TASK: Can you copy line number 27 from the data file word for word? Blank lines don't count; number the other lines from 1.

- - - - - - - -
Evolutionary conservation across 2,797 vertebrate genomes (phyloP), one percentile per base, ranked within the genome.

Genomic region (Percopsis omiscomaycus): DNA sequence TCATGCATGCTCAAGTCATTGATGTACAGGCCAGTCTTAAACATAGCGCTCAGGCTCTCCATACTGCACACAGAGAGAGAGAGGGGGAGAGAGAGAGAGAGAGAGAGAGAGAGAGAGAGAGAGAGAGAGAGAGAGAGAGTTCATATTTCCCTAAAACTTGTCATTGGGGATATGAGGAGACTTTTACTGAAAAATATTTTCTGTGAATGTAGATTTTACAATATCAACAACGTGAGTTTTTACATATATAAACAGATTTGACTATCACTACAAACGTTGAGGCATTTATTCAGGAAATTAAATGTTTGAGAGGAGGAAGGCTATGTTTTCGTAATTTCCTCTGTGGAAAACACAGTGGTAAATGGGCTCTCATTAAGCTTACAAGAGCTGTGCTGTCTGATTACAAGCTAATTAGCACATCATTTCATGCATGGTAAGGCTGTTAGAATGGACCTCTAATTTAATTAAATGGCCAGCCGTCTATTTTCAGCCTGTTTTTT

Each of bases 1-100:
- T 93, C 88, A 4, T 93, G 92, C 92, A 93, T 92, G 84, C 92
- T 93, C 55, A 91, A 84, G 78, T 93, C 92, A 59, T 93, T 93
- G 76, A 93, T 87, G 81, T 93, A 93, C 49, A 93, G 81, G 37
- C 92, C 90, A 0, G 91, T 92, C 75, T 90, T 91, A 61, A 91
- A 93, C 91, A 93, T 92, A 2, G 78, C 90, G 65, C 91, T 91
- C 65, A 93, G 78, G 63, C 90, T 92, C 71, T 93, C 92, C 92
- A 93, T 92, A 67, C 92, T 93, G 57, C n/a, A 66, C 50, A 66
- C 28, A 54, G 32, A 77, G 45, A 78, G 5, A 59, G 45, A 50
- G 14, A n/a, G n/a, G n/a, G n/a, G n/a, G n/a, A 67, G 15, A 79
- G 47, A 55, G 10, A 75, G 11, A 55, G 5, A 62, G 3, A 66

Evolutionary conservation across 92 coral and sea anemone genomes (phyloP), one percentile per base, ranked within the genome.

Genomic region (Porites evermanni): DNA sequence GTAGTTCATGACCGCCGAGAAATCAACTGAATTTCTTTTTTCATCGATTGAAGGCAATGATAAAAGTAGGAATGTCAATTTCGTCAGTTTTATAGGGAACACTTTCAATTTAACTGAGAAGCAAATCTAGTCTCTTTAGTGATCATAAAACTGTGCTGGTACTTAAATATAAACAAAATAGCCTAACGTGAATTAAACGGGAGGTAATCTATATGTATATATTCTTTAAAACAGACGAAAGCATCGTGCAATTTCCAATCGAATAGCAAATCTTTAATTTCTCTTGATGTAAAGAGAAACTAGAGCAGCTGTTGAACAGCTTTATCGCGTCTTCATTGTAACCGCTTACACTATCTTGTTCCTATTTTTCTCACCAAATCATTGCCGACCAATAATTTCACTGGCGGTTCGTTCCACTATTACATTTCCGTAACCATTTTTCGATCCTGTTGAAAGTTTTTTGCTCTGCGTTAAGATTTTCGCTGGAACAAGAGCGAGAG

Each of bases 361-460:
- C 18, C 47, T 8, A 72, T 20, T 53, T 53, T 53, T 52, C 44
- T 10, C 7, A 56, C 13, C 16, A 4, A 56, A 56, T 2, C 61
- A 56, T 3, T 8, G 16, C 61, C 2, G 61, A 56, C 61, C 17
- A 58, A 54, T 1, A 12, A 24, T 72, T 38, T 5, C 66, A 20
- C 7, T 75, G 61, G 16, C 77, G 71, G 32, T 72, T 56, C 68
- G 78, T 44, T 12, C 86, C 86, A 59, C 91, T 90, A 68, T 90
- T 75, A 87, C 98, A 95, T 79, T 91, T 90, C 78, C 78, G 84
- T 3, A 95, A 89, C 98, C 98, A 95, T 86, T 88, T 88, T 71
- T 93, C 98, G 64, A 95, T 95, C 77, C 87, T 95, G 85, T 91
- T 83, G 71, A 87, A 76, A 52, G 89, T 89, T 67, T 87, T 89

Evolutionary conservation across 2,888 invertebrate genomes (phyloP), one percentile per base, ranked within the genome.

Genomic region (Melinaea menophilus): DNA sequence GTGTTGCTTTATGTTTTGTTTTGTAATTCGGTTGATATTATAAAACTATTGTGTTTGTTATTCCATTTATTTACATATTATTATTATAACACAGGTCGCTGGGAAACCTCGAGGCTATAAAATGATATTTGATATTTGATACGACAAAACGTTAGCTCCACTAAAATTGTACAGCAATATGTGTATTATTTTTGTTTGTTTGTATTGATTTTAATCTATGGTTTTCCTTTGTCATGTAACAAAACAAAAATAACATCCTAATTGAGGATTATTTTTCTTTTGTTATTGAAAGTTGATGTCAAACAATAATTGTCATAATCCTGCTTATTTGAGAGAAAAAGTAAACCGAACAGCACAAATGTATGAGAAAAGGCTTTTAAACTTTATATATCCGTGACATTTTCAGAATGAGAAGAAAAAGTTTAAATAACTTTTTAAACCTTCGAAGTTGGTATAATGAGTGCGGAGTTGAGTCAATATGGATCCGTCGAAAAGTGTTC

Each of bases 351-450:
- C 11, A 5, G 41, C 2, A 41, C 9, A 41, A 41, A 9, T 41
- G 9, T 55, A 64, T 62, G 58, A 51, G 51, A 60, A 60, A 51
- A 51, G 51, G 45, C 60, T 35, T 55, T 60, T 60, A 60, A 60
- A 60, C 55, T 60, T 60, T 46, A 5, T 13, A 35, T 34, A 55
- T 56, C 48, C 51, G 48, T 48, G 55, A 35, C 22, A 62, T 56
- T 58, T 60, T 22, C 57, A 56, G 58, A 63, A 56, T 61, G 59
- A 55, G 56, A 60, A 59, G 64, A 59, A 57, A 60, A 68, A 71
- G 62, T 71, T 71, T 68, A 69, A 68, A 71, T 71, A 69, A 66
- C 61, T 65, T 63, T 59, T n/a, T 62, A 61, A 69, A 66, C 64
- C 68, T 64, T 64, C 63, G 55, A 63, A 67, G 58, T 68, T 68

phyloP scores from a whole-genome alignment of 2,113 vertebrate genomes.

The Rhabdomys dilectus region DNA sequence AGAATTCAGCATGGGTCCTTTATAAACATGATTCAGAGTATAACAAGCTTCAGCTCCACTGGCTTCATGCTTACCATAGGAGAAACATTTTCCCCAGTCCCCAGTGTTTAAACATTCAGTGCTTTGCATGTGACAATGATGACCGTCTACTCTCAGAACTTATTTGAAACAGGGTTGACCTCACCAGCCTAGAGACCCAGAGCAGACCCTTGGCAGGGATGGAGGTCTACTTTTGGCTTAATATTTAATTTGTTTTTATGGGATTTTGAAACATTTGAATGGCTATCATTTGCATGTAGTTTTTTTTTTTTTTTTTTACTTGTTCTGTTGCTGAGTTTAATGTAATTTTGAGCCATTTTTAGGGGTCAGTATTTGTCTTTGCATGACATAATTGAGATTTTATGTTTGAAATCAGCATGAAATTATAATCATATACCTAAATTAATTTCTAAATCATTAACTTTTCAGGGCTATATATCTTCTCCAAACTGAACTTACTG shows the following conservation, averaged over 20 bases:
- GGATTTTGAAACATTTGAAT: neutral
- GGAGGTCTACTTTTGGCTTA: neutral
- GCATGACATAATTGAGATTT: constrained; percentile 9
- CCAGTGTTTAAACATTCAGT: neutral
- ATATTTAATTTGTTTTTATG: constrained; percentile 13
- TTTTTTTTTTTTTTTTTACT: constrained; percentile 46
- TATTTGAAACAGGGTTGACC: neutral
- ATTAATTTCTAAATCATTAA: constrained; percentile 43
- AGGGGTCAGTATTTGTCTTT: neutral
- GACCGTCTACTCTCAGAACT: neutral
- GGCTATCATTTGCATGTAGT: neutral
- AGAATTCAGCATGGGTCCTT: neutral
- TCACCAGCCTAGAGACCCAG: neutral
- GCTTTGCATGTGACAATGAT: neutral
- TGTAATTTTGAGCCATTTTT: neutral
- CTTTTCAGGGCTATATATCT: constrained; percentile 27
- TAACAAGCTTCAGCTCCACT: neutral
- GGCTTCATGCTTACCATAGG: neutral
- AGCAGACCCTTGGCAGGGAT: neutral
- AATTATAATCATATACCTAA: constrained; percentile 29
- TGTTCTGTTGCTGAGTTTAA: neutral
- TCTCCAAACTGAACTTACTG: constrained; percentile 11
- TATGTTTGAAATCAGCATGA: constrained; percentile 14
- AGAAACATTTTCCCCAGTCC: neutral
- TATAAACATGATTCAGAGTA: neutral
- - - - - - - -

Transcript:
Evolutionary conservation across 2,888 invertebrate genomes (phyloP), one percentile per base, ranked within the genome.